Steven A. Shaw aka "Fat Guy"
Co-founder, Society for Culinary Arts & Letters, sshaw@egstaff.org
Proud signatory to the eG Ethics code
Director, New Media Studies, International Culinary Center (take my food-blogging course)

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These blogs occupy a fascinating, but occasionally awkward never-never-land between journalism, commentary, and entertainment.

Eater, Grub Street and the Feedbag all want to be perceived as serious news sources. It's true, as FG noted, that any significant story on one of them is eventually noted by the others. But on any given day, any one of the three could be the first to 'break' a particular story. If any one the three has consistently better sources, I haven't been able to detect it.

But are their writers journalists? Last week, Eater.com "reported" that the TriBeCa restaurant Devin Tavern, which it had formerly "deathwatched," was "officially dunzo." Their source seems to have been a no-longer-extant blog post by a bartender who had worked there. It took Eater five days to notice a comment on the original post, that Devin Tavern was not, in fact, closed. They then walked back the "story".

Now, regular newspapers make mistakes too. But Florence Fabricant would never report a restaurant as "officially" closed unless she had spoken to someone who was actually an "official". It's not that hard to call the restaurant to verify the story. I also suspect it wouldn't take the Times five days to correct such an error.

Grub Street is affiliated with a mainstream magazine. When Josh Ozersky was asked his reason for leaving, he mentioned the bureaucracy he had to navigate before he could post anything. That apparently means that at Feedbag he can post what he wants, when he wants.

Edited by oakapple (log)
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Strong Buzz?  Or is that not considered a blog?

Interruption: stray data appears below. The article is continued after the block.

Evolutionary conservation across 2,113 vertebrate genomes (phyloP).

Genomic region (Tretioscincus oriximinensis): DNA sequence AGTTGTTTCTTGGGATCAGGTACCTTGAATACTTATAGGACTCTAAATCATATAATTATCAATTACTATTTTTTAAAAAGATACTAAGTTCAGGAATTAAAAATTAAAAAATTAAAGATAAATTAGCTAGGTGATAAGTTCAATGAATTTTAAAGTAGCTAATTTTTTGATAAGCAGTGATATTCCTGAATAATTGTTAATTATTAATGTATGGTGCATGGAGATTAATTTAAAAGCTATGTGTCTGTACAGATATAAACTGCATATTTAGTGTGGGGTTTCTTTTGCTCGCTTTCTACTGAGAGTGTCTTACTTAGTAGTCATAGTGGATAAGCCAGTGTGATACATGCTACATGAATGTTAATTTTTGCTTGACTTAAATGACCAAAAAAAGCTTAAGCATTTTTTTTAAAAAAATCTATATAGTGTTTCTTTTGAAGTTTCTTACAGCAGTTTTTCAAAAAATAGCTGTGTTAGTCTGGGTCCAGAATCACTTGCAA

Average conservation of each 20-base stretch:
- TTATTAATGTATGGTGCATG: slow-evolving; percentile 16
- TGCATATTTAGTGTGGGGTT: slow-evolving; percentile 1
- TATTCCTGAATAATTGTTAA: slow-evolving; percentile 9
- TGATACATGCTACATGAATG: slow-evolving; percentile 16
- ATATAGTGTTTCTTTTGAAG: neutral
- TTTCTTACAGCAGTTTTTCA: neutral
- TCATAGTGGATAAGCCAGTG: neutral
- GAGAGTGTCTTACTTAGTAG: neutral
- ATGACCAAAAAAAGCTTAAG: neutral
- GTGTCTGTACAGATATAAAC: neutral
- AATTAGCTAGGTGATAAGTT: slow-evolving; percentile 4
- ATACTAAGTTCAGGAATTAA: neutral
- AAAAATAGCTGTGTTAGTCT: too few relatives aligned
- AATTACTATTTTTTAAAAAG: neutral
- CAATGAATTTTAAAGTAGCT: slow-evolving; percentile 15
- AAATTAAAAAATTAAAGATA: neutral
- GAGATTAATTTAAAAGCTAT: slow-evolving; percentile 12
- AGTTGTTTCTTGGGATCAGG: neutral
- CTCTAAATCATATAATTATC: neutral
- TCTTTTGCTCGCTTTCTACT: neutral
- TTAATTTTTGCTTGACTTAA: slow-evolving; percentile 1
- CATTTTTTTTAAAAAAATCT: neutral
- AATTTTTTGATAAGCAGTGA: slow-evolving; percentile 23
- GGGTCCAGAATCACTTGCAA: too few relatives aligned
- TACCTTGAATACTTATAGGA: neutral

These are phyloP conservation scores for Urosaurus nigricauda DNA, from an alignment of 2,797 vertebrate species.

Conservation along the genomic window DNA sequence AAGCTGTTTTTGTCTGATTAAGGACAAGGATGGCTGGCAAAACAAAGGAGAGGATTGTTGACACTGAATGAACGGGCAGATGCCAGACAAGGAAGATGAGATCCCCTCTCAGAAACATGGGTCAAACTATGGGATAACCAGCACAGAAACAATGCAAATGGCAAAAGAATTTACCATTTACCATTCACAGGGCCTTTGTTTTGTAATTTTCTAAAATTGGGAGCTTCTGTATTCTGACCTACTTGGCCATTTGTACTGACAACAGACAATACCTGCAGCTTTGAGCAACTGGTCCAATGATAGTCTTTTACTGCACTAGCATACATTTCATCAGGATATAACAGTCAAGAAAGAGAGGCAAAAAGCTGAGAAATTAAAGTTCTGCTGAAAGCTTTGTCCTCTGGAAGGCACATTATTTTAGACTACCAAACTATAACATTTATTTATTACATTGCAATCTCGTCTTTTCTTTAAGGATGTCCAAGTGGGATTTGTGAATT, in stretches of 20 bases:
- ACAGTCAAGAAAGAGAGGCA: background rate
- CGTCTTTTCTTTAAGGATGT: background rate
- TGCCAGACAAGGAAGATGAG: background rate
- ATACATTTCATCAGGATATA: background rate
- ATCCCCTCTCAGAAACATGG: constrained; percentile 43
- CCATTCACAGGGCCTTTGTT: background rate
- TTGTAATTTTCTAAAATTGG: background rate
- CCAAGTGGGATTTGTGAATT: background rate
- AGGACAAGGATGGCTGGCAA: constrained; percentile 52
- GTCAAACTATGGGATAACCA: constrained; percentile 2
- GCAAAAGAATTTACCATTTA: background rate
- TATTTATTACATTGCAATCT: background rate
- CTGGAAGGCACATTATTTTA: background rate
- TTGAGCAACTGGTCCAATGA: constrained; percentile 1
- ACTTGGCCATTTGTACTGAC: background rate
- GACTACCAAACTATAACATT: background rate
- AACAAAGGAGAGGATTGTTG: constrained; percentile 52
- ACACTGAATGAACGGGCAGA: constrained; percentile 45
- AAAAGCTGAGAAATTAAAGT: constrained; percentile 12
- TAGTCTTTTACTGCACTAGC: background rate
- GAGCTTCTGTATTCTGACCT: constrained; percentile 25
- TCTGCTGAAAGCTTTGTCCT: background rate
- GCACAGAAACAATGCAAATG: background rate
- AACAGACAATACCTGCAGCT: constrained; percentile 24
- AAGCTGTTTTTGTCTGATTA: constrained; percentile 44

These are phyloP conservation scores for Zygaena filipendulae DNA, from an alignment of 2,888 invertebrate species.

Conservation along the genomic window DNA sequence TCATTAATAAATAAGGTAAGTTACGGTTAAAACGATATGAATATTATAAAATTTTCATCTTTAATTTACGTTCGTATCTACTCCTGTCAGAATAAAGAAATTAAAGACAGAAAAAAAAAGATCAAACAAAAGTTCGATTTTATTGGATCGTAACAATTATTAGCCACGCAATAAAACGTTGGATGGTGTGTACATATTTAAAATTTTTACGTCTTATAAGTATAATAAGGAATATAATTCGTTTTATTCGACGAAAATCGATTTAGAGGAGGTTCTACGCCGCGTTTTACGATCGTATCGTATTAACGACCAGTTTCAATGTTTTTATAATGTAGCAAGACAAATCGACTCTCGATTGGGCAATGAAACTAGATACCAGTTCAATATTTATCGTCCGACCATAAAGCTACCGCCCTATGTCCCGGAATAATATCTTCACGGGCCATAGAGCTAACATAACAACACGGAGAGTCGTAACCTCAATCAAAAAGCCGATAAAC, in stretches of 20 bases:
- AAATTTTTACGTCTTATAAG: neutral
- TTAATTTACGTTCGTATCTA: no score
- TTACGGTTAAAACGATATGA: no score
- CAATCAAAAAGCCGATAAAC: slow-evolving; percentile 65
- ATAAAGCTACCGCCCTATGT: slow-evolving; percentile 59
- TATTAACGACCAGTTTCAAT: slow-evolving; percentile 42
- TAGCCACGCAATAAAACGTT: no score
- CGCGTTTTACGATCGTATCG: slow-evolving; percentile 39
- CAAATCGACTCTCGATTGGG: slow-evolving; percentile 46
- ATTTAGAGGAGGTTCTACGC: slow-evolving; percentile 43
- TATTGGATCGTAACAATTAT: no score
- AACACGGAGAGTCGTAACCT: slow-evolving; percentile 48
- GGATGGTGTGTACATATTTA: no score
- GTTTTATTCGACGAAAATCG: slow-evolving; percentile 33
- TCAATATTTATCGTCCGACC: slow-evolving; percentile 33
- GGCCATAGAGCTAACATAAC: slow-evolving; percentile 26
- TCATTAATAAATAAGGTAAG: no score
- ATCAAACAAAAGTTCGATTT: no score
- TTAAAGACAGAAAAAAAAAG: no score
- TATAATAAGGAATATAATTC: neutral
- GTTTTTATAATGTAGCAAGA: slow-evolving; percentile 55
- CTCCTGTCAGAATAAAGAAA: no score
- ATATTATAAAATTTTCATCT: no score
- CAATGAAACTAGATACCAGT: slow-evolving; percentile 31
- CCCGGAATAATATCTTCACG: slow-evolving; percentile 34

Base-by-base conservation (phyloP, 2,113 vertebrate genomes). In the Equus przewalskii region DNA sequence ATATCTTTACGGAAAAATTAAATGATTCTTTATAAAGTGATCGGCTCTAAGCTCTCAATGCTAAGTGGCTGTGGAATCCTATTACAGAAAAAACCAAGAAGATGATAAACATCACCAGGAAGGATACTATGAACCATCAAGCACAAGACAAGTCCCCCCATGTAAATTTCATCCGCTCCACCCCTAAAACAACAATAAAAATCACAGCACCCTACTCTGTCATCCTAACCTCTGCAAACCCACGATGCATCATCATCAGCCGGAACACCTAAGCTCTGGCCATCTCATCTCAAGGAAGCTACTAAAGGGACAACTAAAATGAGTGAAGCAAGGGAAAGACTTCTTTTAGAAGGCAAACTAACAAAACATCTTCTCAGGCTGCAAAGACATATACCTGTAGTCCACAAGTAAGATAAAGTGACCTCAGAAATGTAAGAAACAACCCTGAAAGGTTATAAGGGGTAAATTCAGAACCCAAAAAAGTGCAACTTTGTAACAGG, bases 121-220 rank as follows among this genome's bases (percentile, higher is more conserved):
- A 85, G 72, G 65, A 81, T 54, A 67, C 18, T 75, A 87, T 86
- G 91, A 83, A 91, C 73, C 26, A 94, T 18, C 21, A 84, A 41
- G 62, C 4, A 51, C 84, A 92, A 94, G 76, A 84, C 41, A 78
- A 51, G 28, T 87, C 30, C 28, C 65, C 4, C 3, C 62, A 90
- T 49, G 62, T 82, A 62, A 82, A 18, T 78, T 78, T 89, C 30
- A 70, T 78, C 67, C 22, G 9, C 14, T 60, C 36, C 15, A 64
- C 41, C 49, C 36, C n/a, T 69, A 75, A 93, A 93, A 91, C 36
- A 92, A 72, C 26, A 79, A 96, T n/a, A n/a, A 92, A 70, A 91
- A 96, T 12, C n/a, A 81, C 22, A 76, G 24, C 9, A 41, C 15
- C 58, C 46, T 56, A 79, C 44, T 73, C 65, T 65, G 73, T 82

Even if it is to be considered a blog, it's roughly 10% about food and restaurants, and 90% about the travails and inner workings of her (mostly unsuccessful) dating life :)

Actually, she's married now, and thankfully she spares us the details of what goes on in the bedroom. Practically every restaurant is still called "sexy," though.

Edited by oakapple (log)
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And to be fair to Ms. Strong, since she reached goal, it's hard to call her dating life "mostly unsuccessful".

Excellent point. I was unaware of the marriage development, as I stopped reading the blog quite a while ago after being frustrated at the lack of detailed food information at the expense of social randomness. Maybe marriage is a good thing after all...

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  • 2 months later...

I think the videos on Feedbag -- and indeed almost everything on Feedbag -- are pure hype. Josh is simply in those people's pockets. If it mattered at all (which it doesn't), it would be kind of disgusting: hype masquerading as journalism (except that it isn't masquerading as journalism: it's hype masquerading as hype). (So why do we bother to read it?)

(I don't mean to suggest that Josh/Feedbag is the only culprit among the "professional" foodblogs. Only that he's the most naked.)

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I think the videos on Feedbag -- and indeed almost everything on Feedbag -- are pure hype.  Josh is simply in those people's pockets.  If it mattered at all (which it doesn't), it would be kind of disgusting:  hype masquerading as journalism (except that it isn't masquerading as journalism:  it's hype masquerading as hype).  (So why do we bother to read it?)